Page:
Artificial intelligence (AI) is nothing new, but it is having its latest day in the sun because, at last, there is sufficient affordable compute and storage power to make it viable outside specialized labs. With associated disciplines like machine learning (ML), it has the potential to make sense of the vast quantities of data generated by connected people, cars and ‘things’, and to transmit instructions back to those objects so that they can act autonomously.
Those processes appear to present a significant opportunity for mobile operators, since the connected robots, cars and sensors will have to communicate with the central AI engine in the cloud, often over mobile links. But those links are themselves challenging, since many AI-enabled applications will require very high quality of service and very low latency. That has led to high interest in pushing as much AI processing as possible to the edge of the network, to reduce the distance to the engine, and even to the device itself.
That could reduce the need for ultra-low latency, one of the principle justifications for investment in 5G, and some AI platforms are adopting a form of ‘batch processing’, with a high percentage of activity going on at the edge and selected results uploaded to the central cloud periodically to enrich the machine learning base. This makes it important, for mobile operators, that they can monetize AI even when it is at the edge, whether by supporting shorter range links (from a gateway to a device perhaps, or between an autonomous car and roadside infrastructure).
The right balance between the economies of scale and efficiency of a centralized, cloud-based system, and the responsiveness of a distributed, edge-based approach, is one of the key decisions facing enterprises and service providers – and that, in turn, will affect how mobile operators need to plan their networks. Elements of both will be required of course. Some AI-driven processes will remain too compute-intensive, security-sensitive or unusual to be distributed out to smaller gateways and devices. But the balance of investment and enthusiasm currently seems to be tipped towards the edge, and there is a race to support AI/ML applications on small platforms, which is seeing a shifting definition of where the network edge actually lies.
Qualcomm and Intel are battling for dominance here, as in so many other areas of the networked society and the Internet of Things. In the past month, Qualcomm has made its Snapdragon Neural Processing Engine software development kit available, providing programmers with tools to create on-device neural network-driven applications. And it has acquired Dutch start-up Scyfer, a spin-off from the University of Amsterdam, which has been developing a deep learning platform that has been used in several vertical markets such as manufacturing, healthcare and finance, and is also heavily edge-focused.
Qualcomm argues that carrying out most of the AI processing on the device can improve reliability, privacy protection and bandwidth efficiency, compared to solutions which have to transmit data to the cloud for processing.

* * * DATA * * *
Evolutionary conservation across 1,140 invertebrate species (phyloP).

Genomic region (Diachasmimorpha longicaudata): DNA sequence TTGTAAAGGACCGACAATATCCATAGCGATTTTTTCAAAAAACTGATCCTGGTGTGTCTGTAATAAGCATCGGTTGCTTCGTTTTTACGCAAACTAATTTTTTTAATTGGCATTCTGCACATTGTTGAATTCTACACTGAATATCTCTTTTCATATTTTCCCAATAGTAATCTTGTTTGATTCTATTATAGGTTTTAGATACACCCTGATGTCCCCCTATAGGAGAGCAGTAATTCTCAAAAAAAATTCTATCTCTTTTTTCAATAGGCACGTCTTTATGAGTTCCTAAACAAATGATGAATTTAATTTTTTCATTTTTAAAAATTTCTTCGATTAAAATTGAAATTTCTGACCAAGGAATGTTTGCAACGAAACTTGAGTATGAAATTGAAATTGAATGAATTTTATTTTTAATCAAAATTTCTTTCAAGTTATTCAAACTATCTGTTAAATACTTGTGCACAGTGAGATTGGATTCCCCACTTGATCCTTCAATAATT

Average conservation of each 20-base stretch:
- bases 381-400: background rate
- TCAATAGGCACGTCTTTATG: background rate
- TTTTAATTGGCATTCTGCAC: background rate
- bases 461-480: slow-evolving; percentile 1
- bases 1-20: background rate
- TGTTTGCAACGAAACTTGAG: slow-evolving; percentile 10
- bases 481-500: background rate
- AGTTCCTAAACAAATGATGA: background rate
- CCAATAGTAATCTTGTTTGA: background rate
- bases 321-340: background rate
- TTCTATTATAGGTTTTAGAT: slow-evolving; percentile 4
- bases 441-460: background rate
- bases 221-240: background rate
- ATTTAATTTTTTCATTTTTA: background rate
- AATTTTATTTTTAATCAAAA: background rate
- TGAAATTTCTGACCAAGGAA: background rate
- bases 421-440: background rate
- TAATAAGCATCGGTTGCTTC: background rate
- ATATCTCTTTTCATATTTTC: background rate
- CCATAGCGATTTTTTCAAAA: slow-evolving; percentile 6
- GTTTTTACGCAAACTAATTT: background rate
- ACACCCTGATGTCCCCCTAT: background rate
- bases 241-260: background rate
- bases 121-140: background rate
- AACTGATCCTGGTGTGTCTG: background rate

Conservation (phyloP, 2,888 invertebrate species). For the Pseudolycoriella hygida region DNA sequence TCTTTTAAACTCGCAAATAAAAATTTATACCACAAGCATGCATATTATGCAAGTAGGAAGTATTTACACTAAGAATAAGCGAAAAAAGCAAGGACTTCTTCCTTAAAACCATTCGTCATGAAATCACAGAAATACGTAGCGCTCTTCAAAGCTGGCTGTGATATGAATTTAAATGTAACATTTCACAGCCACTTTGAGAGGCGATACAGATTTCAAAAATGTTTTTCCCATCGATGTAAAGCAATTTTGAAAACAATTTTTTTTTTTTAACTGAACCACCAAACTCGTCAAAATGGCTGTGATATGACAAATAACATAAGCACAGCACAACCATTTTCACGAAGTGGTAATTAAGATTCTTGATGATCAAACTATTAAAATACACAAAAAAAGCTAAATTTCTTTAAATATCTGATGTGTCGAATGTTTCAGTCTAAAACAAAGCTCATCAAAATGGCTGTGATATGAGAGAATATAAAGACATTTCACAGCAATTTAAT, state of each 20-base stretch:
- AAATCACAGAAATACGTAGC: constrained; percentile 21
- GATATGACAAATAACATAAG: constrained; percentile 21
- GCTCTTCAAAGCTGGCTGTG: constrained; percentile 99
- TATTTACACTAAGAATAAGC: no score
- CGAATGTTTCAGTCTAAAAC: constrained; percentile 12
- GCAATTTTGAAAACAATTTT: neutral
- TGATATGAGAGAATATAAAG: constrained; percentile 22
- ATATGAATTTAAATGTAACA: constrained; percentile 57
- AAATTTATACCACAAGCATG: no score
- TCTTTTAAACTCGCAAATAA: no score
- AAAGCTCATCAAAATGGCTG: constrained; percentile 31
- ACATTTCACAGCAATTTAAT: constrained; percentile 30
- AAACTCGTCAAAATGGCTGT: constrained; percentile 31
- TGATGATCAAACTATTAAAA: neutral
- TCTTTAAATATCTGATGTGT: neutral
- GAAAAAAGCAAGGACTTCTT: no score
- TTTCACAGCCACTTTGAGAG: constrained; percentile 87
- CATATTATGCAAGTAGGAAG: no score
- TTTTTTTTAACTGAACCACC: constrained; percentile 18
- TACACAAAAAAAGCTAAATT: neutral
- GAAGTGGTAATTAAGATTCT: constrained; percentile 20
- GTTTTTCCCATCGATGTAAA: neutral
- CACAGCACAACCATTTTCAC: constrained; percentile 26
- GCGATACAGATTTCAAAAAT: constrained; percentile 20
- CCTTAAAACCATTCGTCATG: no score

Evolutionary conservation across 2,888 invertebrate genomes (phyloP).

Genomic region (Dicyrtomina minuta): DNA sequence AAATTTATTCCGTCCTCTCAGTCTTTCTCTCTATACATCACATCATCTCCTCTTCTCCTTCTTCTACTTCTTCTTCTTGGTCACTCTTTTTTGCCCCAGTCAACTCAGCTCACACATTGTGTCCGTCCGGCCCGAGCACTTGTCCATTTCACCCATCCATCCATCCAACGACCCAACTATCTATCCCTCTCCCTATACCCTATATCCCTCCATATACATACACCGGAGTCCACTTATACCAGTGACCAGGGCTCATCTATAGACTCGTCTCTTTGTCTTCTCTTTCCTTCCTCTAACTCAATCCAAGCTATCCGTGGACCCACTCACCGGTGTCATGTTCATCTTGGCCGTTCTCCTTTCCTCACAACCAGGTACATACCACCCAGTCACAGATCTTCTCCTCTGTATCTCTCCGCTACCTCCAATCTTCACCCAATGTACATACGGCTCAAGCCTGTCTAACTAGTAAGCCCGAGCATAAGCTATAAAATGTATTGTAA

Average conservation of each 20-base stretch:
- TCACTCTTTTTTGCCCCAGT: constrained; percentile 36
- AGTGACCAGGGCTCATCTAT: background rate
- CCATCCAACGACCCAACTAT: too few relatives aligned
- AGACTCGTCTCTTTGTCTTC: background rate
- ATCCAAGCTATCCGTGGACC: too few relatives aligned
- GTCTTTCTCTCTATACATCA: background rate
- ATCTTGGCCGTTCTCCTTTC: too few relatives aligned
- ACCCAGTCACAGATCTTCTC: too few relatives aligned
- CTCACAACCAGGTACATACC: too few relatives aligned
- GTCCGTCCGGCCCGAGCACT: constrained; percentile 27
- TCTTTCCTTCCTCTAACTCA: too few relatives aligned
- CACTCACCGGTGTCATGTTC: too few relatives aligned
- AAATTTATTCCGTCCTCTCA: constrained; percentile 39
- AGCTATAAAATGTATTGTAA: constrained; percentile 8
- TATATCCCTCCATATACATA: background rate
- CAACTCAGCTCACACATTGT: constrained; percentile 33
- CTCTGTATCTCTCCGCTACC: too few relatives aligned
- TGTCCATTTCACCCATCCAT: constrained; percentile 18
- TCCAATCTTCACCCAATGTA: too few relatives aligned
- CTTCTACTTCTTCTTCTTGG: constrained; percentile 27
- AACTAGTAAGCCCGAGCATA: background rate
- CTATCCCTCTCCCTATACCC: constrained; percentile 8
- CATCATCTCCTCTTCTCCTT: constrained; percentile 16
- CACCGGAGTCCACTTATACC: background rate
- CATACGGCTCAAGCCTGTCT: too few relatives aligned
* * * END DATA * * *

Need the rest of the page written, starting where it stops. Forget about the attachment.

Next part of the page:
“We started fundamental research a decade ago, and our current products now support many AI use cases from computer vision and natural language processing to malware detection on a variety of devices — such as smartphones and cars — and we are researching broader topics, such as AI for wireless connectivity, power management and photography,” said Matt Grob, EVP of technology at Qualcomm.
Meanwhile, Intel has shown off the latest design from Movidius, the machine vision processor start-up it acquired last year to strengthen its IoT and AI strategies.
The Myriad X vision processing unit (VPU) made its debut last week and claims to be the first system-on-chip with a dedicated Neural Compute Engine. It is “specifically designed to run deep neural networks at high speed and low power without compromising accuracy, enabling devices to see, understand and respond to their environments in real time,” said Intel.
The low power SoC is a successor to the Myriad 2 but makes a significant leap in functionality and performance. It can handle four trillion operations per second (up from a peak of 1.5 trillion) on an edge-based platform or device, enabling it to sense change in its environment and take action accordingly. It can support challenging tasks such as instant haptic feedback for remote surgery, or making inferences in gaming or decision support – rather than having to communicate with the central engine every time.
The SoC runs on 16 of Movidius’s homegrown cores (up from 12 in Myriad 2). It calls its DSP (digital signal processor) core architecture SHAVE (Streaming Hybrid Architecture Vector Engine). Now, on top of that, it has the new neural compute engine to provide localized deep learning capabilities. This engine is built on over 20 enhanced hardware accelerators which perform specific tasks optimally, and without adding to the compute overhead. Examples include depth mapping to help drones to land, or optical flow for very high performance motion estimation (for surveillance cameras that need to track large numbers of people or objects).
Intel Movidius exec Remi El-Ouazzane told EETimes: “Your architecture needs to deal with new types of workloads in hardware microarchitecture, while DSPs are super-useful in running new types of computer vision and deep learning algorithms.”
The memory architecture, as well as the accelerators, helps to achieve the low power consumption which is critical to doing AI at the edge. Minimizing off-chip data transfer helps keep the power budget to 1W – on-chip memory is 2.5MB, up from 2MB in Myriad 2.